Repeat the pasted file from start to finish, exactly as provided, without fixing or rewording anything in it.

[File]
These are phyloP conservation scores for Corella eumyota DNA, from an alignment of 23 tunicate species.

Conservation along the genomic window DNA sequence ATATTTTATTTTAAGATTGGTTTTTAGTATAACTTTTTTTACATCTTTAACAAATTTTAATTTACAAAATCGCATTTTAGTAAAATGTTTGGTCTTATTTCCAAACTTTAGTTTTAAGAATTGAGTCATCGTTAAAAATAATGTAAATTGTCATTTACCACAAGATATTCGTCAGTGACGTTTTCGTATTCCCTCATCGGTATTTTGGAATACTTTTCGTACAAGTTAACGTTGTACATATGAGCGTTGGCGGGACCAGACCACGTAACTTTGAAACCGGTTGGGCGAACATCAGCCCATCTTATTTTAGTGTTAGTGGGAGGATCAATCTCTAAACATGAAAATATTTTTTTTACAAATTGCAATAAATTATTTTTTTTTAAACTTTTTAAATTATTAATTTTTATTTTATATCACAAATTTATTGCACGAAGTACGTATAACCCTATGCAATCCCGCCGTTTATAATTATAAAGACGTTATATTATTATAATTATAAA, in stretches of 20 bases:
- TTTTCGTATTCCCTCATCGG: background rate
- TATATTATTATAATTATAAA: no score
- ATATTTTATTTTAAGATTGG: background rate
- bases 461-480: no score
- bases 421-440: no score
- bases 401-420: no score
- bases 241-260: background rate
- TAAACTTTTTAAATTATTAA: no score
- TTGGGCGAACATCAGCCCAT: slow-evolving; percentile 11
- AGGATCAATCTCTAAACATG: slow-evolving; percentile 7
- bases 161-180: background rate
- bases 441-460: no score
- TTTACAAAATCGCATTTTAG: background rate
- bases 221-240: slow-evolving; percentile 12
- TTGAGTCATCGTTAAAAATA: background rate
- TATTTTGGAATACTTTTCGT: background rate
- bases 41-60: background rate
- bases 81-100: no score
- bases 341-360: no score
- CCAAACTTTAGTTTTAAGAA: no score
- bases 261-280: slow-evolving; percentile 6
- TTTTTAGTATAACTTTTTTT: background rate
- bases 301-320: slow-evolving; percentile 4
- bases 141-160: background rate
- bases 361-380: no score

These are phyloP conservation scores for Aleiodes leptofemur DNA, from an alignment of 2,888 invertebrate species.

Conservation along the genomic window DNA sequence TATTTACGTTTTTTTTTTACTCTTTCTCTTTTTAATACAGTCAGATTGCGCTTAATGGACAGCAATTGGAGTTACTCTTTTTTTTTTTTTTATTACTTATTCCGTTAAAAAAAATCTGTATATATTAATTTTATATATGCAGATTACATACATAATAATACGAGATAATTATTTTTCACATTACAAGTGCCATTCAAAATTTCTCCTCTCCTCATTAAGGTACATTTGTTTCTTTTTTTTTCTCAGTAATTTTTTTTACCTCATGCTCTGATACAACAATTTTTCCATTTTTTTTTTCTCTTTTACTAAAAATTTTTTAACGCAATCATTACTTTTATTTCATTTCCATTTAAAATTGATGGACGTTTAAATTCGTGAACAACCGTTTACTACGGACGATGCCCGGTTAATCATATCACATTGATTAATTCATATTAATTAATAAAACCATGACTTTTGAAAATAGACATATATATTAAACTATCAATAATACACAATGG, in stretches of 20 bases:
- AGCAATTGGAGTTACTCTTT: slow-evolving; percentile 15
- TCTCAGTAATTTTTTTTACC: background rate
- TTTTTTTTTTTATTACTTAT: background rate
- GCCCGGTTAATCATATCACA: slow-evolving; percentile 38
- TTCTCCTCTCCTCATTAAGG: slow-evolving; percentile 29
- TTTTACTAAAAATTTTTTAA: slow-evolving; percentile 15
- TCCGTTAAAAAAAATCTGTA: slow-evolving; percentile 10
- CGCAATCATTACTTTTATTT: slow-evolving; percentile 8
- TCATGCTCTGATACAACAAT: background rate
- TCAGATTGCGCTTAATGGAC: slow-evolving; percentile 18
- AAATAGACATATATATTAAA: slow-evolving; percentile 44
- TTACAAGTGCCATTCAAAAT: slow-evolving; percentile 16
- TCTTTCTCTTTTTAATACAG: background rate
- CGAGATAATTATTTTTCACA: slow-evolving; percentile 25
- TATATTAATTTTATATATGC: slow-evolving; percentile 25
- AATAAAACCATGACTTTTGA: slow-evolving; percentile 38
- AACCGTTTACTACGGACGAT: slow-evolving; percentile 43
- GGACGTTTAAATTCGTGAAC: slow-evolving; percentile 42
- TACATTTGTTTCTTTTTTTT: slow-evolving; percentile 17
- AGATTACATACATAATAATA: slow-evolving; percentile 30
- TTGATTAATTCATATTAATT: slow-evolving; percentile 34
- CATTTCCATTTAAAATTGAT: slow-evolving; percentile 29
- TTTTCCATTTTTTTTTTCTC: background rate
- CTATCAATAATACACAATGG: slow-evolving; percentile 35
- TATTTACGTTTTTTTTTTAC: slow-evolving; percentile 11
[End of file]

These are phyloP conservation scores for Corella eumyota DNA, from an alignment of 23 tunicate species.

Conservation along the genomic window DNA sequence ATATTTTATTTTAAGATTGGTTTTTAGTATAACTTTTTTTACATCTTTAACAAATTTTAATTTACAAAATCGCATTTTAGTAAAATGTTTGGTCTTATTTCCAAACTTTAGTTTTAAGAATTGAGTCATCGTTAAAAATAATGTAAATTGTCATTTACCACAAGATATTCGTCAGTGACGTTTTCGTATTCCCTCATCGGTATTTTGGAATACTTTTCGTACAAGTTAACGTTGTACATATGAGCGTTGGCGGGACCAGACCACGTAACTTTGAAACCGGTTGGGCGAACATCAGCCCATCTTATTTTAGTGTTAGTGGGAGGATCAATCTCTAAACATGAAAATATTTTTTTTACAAATTGCAATAAATTATTTTTTTTTAAACTTTTTAAATTATTAATTTTTATTTTATATCACAAATTTATTGCACGAAGTACGTATAACCCTATGCAATCCCGCCGTTTATAATTATAAAGACGTTATATTATTATAATTATAAA, in stretches of 20 bases:
- TTTTCGTATTCCCTCATCGG: background rate
- TATATTATTATAATTATAAA: no score
- ATATTTTATTTTAAGATTGG: background rate
- bases 461-480: no score
- bases 421-440: no score
- bases 401-420: no score
- bases 241-260: background rate
- TAAACTTTTTAAATTATTAA: no score
- TTGGGCGAACATCAGCCCAT: slow-evolving; percentile 11
- AGGATCAATCTCTAAACATG: slow-evolving; percentile 7
- bases 161-180: background rate
- bases 441-460: no score
- TTTACAAAATCGCATTTTAG: background rate
- bases 221-240: slow-evolving; percentile 12
- TTGAGTCATCGTTAAAAATA: background rate
- TATTTTGGAATACTTTTCGT: background rate
- bases 41-60: background rate
- bases 81-100: no score
- bases 341-360: no score
- CCAAACTTTAGTTTTAAGAA: no score
- bases 261-280: slow-evolving; percentile 6
- TTTTTAGTATAACTTTTTTT: background rate
- bases 301-320: slow-evolving; percentile 4
- bases 141-160: background rate
- bases 361-380: no score

These are phyloP conservation scores for Aleiodes leptofemur DNA, from an alignment of 2,888 invertebrate species.

Conservation along the genomic window DNA sequence TATTTACGTTTTTTTTTTACTCTTTCTCTTTTTAATACAGTCAGATTGCGCTTAATGGACAGCAATTGGAGTTACTCTTTTTTTTTTTTTTATTACTTATTCCGTTAAAAAAAATCTGTATATATTAATTTTATATATGCAGATTACATACATAATAATACGAGATAATTATTTTTCACATTACAAGTGCCATTCAAAATTTCTCCTCTCCTCATTAAGGTACATTTGTTTCTTTTTTTTTCTCAGTAATTTTTTTTACCTCATGCTCTGATACAACAATTTTTCCATTTTTTTTTTCTCTTTTACTAAAAATTTTTTAACGCAATCATTACTTTTATTTCATTTCCATTTAAAATTGATGGACGTTTAAATTCGTGAACAACCGTTTACTACGGACGATGCCCGGTTAATCATATCACATTGATTAATTCATATTAATTAATAAAACCATGACTTTTGAAAATAGACATATATATTAAACTATCAATAATACACAATGG, in stretches of 20 bases:
- AGCAATTGGAGTTACTCTTT: slow-evolving; percentile 15
- TCTCAGTAATTTTTTTTACC: background rate
- TTTTTTTTTTTATTACTTAT: background rate
- GCCCGGTTAATCATATCACA: slow-evolving; percentile 38
- TTCTCCTCTCCTCATTAAGG: slow-evolving; percentile 29
- TTTTACTAAAAATTTTTTAA: slow-evolving; percentile 15
- TCCGTTAAAAAAAATCTGTA: slow-evolving; percentile 10
- CGCAATCATTACTTTTATTT: slow-evolving; percentile 8
- TCATGCTCTGATACAACAAT: background rate
- TCAGATTGCGCTTAATGGAC: slow-evolving; percentile 18
- AAATAGACATATATATTAAA: slow-evolving; percentile 44
- TTACAAGTGCCATTCAAAAT: slow-evolving; percentile 16
- TCTTTCTCTTTTTAATACAG: background rate
- CGAGATAATTATTTTTCACA: slow-evolving; percentile 25
- TATATTAATTTTATATATGC: slow-evolving; percentile 25
- AATAAAACCATGACTTTTGA: slow-evolving; percentile 38
- AACCGTTTACTACGGACGAT: slow-evolving; percentile 43
- GGACGTTTAAATTCGTGAAC: slow-evolving; percentile 42
- TACATTTGTTTCTTTTTTTT: slow-evolving; percentile 17
- AGATTACATACATAATAATA: slow-evolving; percentile 30
- TTGATTAATTCATATTAATT: slow-evolving; percentile 34
- CATTTCCATTTAAAATTGAT: slow-evolving; percentile 29
- TTTTCCATTTTTTTTTTCTC: background rate
- CTATCAATAATACACAATGG: slow-evolving; percentile 35
- TATTTACGTTTTTTTTTTAC: slow-evolving; percentile 11